BUHS grad, Army vet finds way to help others - and himself

SIEM REAP, Cambodia — For a Vernon, Vt., man, his road to recovery after serving 15 months in Iraq was hitting the road.

"My initial purpose was to not be traveling during wartime," said Tony Macie, "to reposition my mind to the world."

Macie, a 2005 graduate of Brattleboro Union High School, had not had the opportunity to see the world until he joined the U.S. Army. In 2008, he received a discharge as a sergeant with a back injury.

"I had a really hard time coping with the transition," said Macie, now 30. "I had PTSD and a prescription drug dependency."

With the help of the Warrior Connection, a local nonprofit that hosts residential retreats and provides services to veterans and their families, and Dr. Anne Black, the Warrior Connection's founder and program director, Macie was able to confront and defeat his personal demons.

Macie said traveling as a civilian and not a soldier was his first attempt at proving to himself he wasn't a prisoner of his PTSD.

"It was also very healing to go, be by myself and interact with people and experience other cultures," he said.

Macie, who talked with the Reformer via Skype from Cambodia, chose to visit Southeast Asia because of its past relationship with the United States. While he was healing himself, he realized he had found something he desperately needed — a new mission. "It was a real light-bulb moment for me. When I came to Cambodia, I didn't know anything about the genocide. I was taken aback by how resilient this country is. The people are absolutely amazing, so friendly and graceful. They have very little but they don't hesitate to offer you a roof and some food."

In response, Macie had "a calling to help." This brought about the establishment of Expert-Exchange, which he describes as a new type of deployment, open to veterans and civilians alike. With the help of fellow veterans and friends in Vermont, Macie established Expert-Exchange, "an outlet for veterans to become a part of a team again and use their skills they learned from the military to help develop and rebuild communities," according to its website, http://www.expert-exchange.org. Expert-Exchange is seeking people with expertise in fields as diverse as IT, engine repair, irrigation and emergency medical care.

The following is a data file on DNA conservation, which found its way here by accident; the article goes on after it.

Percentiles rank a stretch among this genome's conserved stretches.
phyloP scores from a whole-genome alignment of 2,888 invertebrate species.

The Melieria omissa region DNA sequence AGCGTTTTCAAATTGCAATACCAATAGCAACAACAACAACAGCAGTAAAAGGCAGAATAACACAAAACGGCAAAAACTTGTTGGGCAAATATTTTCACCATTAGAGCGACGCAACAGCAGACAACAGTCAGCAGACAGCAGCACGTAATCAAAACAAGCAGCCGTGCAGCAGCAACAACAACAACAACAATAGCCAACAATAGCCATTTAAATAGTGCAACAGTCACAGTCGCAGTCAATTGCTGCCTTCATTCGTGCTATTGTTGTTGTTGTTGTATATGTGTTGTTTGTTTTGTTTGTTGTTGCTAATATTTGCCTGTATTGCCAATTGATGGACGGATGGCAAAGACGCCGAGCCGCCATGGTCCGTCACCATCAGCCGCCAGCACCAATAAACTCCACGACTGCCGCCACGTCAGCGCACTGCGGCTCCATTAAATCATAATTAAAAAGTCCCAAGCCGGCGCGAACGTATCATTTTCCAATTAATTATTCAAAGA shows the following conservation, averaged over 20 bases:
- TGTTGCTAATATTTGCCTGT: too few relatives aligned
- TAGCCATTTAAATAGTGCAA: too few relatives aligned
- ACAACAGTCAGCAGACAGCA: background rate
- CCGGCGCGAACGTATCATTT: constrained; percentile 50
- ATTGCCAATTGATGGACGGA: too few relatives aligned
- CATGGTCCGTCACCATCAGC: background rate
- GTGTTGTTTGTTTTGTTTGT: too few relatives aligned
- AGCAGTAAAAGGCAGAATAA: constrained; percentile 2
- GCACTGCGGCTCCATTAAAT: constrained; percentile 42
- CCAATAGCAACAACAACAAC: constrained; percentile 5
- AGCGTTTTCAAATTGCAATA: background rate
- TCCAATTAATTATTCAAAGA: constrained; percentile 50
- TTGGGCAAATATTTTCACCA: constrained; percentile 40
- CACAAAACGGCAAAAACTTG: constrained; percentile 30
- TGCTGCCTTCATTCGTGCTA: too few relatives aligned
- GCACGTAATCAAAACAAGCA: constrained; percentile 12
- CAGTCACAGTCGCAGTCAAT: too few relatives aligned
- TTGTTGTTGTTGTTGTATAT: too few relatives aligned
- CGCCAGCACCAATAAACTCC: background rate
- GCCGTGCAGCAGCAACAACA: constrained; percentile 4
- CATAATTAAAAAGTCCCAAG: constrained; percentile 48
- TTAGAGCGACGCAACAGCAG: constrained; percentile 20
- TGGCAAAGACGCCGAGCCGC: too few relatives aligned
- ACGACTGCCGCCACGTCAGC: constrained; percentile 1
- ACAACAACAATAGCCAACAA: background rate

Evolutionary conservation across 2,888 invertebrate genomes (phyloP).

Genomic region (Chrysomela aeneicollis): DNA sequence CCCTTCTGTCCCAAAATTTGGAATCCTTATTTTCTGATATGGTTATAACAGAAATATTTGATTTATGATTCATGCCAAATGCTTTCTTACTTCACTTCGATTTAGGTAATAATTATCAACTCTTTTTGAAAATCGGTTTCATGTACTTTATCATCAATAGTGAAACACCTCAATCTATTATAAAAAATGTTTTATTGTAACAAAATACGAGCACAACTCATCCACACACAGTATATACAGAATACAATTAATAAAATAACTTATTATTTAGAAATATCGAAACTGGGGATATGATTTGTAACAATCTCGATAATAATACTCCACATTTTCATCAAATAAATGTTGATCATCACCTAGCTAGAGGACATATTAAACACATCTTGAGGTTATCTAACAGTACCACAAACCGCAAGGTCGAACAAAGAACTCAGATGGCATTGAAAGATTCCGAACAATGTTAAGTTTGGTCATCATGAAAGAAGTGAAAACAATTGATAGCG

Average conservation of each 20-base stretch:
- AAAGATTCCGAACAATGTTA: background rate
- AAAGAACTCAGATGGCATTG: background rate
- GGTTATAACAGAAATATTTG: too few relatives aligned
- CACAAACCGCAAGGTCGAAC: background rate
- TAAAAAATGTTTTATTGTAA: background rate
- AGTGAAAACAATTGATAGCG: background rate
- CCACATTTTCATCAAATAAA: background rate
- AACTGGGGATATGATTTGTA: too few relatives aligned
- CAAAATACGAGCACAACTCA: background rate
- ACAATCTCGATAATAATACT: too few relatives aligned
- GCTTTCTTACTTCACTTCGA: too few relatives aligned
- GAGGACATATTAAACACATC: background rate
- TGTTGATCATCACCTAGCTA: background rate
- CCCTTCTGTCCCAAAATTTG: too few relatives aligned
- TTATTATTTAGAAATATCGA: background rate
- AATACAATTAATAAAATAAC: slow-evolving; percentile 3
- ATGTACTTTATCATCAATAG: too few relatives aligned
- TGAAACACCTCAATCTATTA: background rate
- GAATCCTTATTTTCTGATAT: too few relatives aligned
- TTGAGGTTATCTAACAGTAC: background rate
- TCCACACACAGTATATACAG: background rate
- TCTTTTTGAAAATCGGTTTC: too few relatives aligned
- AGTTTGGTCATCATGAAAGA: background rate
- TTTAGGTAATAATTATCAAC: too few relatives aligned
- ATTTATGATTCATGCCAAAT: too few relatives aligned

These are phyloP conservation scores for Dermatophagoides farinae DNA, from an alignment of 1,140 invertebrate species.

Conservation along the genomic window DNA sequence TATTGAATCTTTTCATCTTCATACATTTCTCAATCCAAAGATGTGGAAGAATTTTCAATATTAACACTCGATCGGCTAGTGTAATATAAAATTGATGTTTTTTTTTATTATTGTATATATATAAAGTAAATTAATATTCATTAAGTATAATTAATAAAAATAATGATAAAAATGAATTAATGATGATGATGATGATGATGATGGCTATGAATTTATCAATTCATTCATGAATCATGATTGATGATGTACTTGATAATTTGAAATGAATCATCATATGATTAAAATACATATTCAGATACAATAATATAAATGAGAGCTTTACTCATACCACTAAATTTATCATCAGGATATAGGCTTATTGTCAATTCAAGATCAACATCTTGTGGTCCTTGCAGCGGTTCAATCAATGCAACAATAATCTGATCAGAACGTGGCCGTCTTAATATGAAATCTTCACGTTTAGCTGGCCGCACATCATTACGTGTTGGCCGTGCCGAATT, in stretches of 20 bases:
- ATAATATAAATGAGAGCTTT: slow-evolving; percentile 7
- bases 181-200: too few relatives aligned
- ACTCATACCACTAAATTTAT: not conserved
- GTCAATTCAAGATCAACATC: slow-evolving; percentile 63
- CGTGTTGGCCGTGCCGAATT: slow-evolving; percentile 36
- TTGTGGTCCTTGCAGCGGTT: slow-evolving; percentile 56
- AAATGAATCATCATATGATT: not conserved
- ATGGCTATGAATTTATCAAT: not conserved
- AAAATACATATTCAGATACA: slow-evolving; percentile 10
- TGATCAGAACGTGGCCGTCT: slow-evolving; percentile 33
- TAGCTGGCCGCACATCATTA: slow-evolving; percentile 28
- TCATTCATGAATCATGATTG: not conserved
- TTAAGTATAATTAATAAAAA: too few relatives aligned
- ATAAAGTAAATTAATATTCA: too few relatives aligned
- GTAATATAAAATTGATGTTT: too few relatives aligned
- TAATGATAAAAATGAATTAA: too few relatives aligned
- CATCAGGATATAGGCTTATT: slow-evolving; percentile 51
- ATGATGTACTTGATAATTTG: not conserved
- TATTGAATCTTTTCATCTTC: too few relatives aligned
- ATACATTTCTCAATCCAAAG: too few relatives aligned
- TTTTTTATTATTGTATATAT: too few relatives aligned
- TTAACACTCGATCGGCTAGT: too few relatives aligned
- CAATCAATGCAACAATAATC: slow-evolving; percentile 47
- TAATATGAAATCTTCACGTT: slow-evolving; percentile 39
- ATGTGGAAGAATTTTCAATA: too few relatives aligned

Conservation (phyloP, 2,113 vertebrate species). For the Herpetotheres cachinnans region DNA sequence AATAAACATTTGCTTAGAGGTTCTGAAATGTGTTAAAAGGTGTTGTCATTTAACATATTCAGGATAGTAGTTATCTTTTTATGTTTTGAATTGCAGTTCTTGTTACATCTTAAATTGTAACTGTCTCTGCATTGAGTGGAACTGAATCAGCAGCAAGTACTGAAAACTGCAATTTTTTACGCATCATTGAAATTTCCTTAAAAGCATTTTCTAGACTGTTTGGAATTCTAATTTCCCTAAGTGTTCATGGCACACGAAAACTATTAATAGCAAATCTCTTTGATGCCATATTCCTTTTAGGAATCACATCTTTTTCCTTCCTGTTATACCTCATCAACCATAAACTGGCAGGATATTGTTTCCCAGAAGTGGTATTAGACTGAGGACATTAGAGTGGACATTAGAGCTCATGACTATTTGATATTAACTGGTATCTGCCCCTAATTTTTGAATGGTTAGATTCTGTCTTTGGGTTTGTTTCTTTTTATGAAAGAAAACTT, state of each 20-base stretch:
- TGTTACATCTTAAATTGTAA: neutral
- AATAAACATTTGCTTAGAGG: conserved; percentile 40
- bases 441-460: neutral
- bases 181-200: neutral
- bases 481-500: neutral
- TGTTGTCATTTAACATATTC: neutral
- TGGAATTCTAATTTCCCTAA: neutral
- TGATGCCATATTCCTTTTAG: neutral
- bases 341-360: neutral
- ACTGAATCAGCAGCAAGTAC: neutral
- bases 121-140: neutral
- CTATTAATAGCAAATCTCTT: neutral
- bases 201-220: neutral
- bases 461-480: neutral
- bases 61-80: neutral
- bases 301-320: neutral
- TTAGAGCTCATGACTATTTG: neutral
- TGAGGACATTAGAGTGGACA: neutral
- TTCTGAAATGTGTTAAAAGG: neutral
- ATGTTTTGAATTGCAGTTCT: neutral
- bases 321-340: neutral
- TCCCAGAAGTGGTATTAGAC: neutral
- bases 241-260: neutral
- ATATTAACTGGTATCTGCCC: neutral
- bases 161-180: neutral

"The uniformed services has equipped numerous brave men and women for skills beyond the battle field," states the website. "Expert-Exchange now supplies an exciting compassionate alternative for veterans and offers a worthy cause to become apart of again."

Expert-Exchange deploys skilled people on 30-day programs to help impoverished families and connect them with the correct communities and NGOs. "Our volunteers are educators, risk assessors and adjudicators all in one," notes the website. "If you have the expertise and a thirst for adventure, then we want you in the field to help leverage communities out of poverty."

Macie has been in Cambodia since November 2014 building relationships, establishing support systems and identifying underprivileged yet motivated individuals deserving of sponsorship, notes the website. Now he is connecting donors to deserving candidates, "underwriting capable young people empowers their ambitions [improving the] quality of life for their families and their home communities."

Macie's duties include serving as "a risk assessor," to identify and evaluate candidates and acting as a mediator between donors and those who need assistance.

Macie, and other volunteers, also mentors the recipient to help them manage their sponsorship and achieve their goals.

"This is what I am passionate about," he told the Reformer. "Expert-Exchange is not about me; it's about the idea."

While his main focus has been on getting veterans involved, Macie said it's also a rewarding opportunity for doctors, nurses and academics. And even though the deployments are 30 days at a time, he said, this is a long-term project. "When I take on a project, it's an agreement that I will be here until the kids I sponsor graduate. The medical project we have right now is expected to last 10 to 16 years."

He said it's hard on his family in Vernon, being so far away, but they all understand and support his project.

"The world is a beautiful place," said Macie. "There is so much that can be done."

He also encourages Americans to travel to get out of their "bubbles" and show people that Americans are as varied as the country they come from.

Staying apolitical in the current political climate can be tough, he admitted, but "I try to do my work so people see what some Americans are doing on the ground, rather than what they see in the news. Politics stay at the door. I care about helping veterans, and by helping others we also help our country."

Projects being sponsored by Expert-Exchange include providing supplies, clothing and toys to school children; digging wells and providing medical supplies for small communities; purchasing bicycles for small-scale entrepreneurs; and teaching people how to deal with medical emergencies. Donations come from people and organizations around the world. Locally, with the help of Expert-Exchange, Brattleboro Elks BPOE No. 1499 connected with Cambodian Buddhism Association for Vulnerable Children, which has developed water wells in more than a dozen villages.

In the United States, Alan Scott-Moncrieff, of Manchester, Vt., is the chief development officer, and Karen Andersen, who lives in Colorado, is the manager of programs and development. Local board members include Dana Coughlin and Michael Root, both of Vernon.

To learn more, visit http://www.expert-exchange.org.

Bob Audette can be contacted at 802-254-2311, ext. 160.


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